Acting as an Epitaph

Performing Commemoration in the Shakespearean History Play

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  • 1 Columbia University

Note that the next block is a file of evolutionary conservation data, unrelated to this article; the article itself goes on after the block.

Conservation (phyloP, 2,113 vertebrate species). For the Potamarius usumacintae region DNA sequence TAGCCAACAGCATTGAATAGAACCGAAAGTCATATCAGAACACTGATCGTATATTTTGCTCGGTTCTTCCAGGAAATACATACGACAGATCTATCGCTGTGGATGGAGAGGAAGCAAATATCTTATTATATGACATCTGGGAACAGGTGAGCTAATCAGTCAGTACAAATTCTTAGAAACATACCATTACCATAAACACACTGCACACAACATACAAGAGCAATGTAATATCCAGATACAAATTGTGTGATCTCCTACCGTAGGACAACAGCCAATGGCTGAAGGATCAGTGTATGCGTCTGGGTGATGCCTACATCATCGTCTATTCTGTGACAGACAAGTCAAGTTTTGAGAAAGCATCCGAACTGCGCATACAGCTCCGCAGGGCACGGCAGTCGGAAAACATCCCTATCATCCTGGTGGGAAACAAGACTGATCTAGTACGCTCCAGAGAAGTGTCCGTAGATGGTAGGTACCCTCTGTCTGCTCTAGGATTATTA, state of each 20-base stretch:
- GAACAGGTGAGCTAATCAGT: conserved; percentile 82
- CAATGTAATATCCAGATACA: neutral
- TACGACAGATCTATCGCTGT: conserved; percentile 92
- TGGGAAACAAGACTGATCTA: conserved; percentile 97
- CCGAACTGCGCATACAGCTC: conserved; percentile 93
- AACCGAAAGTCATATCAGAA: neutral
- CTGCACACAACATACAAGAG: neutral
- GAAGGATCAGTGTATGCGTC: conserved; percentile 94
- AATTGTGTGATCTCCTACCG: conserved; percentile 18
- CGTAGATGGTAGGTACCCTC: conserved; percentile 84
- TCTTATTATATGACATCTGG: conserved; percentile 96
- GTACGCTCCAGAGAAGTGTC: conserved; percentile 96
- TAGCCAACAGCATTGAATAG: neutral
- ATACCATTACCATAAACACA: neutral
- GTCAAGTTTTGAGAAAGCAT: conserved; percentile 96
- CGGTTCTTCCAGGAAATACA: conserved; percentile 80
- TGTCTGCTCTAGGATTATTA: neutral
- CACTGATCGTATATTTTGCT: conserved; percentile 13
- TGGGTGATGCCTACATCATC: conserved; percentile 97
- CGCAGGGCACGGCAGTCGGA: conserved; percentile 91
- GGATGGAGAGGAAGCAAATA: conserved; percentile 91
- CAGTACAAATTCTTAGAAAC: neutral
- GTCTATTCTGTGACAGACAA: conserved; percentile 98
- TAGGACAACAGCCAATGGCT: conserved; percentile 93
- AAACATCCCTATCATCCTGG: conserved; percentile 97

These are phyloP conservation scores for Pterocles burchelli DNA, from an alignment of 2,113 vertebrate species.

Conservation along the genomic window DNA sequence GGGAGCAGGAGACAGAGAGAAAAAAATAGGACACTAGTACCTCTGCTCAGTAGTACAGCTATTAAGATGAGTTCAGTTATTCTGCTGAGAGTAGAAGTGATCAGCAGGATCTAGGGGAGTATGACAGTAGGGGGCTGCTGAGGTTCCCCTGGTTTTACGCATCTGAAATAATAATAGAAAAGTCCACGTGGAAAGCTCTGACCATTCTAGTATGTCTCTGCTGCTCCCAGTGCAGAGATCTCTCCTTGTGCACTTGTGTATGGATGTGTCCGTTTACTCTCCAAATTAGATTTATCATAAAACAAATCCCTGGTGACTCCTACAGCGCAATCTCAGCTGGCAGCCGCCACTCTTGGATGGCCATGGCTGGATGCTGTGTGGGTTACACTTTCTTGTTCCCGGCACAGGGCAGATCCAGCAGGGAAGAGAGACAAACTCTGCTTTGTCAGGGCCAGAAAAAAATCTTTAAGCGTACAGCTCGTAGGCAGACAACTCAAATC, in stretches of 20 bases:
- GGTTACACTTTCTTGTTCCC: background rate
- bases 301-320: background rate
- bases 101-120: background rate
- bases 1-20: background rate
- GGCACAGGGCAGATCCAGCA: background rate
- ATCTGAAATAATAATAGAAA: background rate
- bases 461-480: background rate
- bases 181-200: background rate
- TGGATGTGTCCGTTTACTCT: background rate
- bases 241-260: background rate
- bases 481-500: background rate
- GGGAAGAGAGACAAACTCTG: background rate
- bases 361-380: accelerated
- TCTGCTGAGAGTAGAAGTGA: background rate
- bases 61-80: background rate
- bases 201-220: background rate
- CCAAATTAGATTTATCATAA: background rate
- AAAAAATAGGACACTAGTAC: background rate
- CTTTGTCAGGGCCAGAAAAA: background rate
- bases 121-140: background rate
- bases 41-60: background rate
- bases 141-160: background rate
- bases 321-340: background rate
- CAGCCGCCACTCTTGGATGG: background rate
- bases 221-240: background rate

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Despite the importance of the epitaph in early modern England, Shakespeare is considered by most critics to have had little regard for the commemorative potential of the genre. But his English history plays take seriously the trope of the living acting as epitaphs for the dead: through embodied epitaphic performances in these plays, Shakespeare draws upon the cultural valences of the epitaph to disrupt and critique the very relation of continuity and obligation between present and past, living and dead, that epitaphs more conventionally propose. The embodied epitaphs of the history plays make a case for rupture rather than continuity, and challenge the notion that the present should imitate the past. Shakespeare uses these epitaphs to interrogate what it means, and costs, to remember the past by remaking the present in its image.


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